Toby Barlow (BSS #181)

Toby Barlow is the author of Sharp Teeth.

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Condition of Mr. Segundo: Distrusting of certain types of poetry.

Author: Toby Barlow

Subjects Discussed: The appeal of free verse, genre distinctions, the concern for lycanthropic physiology, Terry Pratchett, deviating from the rules in the werewolf canon, Brian Francis Slattery’s Spaceman Blues, a hyper-giddy version of the New Weird, Anne Carson’s Autobiography of Red, Donald Barthelme, Homer, James Ellroy, “Pay attention,” pop cultural references, purposeful wordplay, water as a love metaphor, pulp and Los Angeles, Chandleresque metaphors, Gun With Occasional Music, odd statistics, the possibly apocryphal idea that 38% of the homeless population living in Los Angeles, dog population statistics, the Santa Ana winds, mining the Interweb, verbs that reflect nouns, the dog world beholden to alliteration, Aristotle’s “prime mover,” Godel’s incompleteness theorem, the Ukan way, DC “straight edge” punk, ways of reading text, lawyers, carne asada tacos, bridge columns in the newspaper, Alfred Bester’s “Hobson’s Choice,” the desire for community, and balancing narrative elements of a quest with free verse.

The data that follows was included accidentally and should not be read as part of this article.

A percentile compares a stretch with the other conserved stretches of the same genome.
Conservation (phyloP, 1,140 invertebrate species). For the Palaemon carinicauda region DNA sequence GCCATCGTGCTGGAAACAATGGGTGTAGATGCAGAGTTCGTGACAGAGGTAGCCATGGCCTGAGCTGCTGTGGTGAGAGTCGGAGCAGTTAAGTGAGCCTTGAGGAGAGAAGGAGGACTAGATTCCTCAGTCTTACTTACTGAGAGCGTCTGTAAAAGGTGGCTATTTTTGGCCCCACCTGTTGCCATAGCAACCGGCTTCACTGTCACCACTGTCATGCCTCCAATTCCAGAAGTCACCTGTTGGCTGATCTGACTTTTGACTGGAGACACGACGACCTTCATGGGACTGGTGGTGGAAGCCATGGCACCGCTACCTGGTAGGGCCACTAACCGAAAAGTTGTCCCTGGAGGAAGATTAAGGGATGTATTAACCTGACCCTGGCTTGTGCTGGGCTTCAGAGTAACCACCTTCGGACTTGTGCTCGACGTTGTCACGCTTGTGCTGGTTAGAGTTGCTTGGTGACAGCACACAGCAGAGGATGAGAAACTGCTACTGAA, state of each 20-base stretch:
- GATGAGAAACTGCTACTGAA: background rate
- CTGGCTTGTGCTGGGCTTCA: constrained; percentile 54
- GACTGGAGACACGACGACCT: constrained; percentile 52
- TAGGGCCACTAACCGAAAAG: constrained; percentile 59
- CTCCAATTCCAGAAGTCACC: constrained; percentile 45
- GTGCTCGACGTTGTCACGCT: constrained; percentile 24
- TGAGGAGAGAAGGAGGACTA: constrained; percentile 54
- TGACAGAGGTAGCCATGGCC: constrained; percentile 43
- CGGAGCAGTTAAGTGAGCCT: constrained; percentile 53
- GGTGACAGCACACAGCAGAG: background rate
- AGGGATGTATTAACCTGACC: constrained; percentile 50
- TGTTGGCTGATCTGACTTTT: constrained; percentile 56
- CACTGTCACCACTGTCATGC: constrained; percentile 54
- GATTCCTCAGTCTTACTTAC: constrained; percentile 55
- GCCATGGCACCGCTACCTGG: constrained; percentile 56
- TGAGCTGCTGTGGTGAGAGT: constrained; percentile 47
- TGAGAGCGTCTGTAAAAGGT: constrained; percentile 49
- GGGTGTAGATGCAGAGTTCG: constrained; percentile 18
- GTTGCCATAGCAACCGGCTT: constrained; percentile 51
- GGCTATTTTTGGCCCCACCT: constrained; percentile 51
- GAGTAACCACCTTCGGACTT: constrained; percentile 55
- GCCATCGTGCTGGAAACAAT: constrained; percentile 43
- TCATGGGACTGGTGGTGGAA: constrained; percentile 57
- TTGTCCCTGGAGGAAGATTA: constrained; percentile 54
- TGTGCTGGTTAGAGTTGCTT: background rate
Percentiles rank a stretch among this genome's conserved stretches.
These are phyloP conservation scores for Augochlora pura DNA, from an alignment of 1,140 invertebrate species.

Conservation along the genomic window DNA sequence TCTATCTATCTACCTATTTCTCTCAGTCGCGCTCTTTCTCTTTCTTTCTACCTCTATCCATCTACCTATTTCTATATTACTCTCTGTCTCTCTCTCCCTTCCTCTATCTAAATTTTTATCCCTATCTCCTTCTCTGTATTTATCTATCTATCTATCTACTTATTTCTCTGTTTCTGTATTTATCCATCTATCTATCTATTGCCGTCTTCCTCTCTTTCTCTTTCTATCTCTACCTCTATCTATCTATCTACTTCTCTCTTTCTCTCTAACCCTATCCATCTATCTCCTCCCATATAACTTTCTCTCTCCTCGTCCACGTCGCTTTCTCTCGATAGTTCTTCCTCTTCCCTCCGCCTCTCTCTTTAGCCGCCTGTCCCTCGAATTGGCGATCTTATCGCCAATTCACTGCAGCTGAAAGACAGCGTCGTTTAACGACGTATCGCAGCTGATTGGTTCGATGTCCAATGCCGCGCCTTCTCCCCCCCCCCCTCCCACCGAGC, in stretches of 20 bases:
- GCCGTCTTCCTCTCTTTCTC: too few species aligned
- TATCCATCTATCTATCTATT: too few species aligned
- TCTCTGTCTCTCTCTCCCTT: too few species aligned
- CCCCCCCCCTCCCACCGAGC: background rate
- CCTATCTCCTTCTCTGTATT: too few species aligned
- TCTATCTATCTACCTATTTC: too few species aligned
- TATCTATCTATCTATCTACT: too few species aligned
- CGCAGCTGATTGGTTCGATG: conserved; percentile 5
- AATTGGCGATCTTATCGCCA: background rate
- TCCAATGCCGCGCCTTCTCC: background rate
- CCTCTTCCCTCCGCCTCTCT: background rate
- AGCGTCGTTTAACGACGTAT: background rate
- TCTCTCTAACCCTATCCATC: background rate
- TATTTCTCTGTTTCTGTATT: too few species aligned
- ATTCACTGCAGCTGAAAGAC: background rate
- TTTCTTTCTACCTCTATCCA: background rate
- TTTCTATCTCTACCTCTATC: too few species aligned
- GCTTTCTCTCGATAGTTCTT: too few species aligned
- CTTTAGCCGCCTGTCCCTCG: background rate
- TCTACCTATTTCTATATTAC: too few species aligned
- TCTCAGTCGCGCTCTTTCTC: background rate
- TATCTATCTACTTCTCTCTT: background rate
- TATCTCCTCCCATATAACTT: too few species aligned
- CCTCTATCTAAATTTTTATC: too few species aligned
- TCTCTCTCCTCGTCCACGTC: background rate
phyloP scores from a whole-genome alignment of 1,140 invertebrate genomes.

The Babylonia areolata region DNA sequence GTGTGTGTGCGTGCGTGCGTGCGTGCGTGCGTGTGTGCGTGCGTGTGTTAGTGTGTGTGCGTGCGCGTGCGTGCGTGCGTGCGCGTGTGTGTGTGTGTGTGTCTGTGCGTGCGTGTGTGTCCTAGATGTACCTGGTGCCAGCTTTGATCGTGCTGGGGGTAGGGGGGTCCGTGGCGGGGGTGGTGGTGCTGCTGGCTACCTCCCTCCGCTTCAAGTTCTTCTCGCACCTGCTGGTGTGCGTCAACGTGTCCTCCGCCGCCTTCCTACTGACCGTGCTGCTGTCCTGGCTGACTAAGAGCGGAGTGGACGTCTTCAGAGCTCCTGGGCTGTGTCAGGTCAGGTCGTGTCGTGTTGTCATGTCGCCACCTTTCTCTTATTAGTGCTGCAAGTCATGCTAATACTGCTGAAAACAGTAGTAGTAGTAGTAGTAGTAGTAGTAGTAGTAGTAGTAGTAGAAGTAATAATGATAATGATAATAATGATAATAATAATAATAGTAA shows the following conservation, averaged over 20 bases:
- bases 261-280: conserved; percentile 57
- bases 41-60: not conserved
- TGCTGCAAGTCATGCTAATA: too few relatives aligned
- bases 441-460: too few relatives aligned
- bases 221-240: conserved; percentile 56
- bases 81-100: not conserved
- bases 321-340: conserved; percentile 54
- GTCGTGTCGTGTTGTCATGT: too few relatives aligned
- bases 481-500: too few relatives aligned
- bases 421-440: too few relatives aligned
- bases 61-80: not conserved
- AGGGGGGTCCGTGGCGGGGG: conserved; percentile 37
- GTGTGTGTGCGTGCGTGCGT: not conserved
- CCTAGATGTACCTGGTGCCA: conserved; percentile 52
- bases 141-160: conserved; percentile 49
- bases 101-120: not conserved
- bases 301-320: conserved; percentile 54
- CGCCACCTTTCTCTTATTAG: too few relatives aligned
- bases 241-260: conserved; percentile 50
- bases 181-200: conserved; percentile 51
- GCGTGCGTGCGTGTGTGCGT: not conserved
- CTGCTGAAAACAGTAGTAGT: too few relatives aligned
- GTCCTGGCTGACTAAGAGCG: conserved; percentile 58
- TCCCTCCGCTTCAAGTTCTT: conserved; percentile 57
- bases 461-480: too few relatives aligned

EXCERPT FROM SHOW:

Barlow: I knew I wasn’t writing poetry. So I was not looking at in that style or strict formal style. But I did want — I did create breaks most of the time. There were a lot of line breaks in it. But most of the time, I was creating breaks when I wanted the ear to kind of catch twice. So the phrase had its own meaning. And I wanted to break up that phrase, and break the way that you were going to hear it or see it. So there would be a kind of constant tumbling over process as you went through the book. Because again, I think that that added a lot of drive to the piece. Even lines that felt cliched. If you break them in the right way, they’re suddenly not cliche anymore. They’re suddenly a little — there’s just a bump in the road where you didn’t expect it. And I just wanted to keep people guessing and thinking and moving through it.

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Categories: Fiction

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